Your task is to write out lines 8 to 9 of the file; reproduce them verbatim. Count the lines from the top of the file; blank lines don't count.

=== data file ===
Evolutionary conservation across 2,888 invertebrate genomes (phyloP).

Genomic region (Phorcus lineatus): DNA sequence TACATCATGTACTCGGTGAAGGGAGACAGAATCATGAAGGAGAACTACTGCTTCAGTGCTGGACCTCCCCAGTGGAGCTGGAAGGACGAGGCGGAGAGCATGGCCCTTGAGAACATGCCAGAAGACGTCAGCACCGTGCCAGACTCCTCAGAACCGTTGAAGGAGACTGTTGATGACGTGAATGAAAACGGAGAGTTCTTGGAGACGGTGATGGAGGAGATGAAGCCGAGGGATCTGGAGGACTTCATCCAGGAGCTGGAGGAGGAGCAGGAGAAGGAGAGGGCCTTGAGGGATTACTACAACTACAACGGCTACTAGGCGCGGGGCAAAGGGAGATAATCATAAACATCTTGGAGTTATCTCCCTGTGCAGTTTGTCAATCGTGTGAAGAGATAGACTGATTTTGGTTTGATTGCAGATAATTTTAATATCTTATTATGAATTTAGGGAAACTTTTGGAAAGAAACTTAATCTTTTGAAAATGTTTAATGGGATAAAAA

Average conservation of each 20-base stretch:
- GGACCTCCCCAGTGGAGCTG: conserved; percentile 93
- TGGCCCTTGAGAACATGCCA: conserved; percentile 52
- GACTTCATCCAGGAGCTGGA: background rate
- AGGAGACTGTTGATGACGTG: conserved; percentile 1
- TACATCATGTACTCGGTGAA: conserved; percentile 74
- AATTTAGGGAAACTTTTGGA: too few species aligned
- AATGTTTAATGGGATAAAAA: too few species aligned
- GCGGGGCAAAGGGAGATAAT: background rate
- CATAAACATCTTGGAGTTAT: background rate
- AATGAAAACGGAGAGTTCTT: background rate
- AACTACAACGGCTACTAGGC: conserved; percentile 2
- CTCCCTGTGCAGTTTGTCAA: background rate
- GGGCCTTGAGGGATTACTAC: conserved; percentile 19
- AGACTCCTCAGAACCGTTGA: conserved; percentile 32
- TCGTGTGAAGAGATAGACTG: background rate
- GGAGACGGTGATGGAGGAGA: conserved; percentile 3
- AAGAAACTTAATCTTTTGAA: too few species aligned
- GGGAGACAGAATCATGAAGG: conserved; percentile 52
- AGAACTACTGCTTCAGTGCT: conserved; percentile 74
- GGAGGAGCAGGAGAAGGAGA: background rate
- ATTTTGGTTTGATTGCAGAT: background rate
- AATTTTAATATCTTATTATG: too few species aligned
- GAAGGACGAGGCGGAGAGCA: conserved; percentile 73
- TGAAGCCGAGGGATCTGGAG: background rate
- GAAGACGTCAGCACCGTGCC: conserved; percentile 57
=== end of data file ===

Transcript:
- TACATCATGTACTCGGTGAA: conserved; percentile 74
- AATTTAGGGAAACTTTTGGA: too few species aligned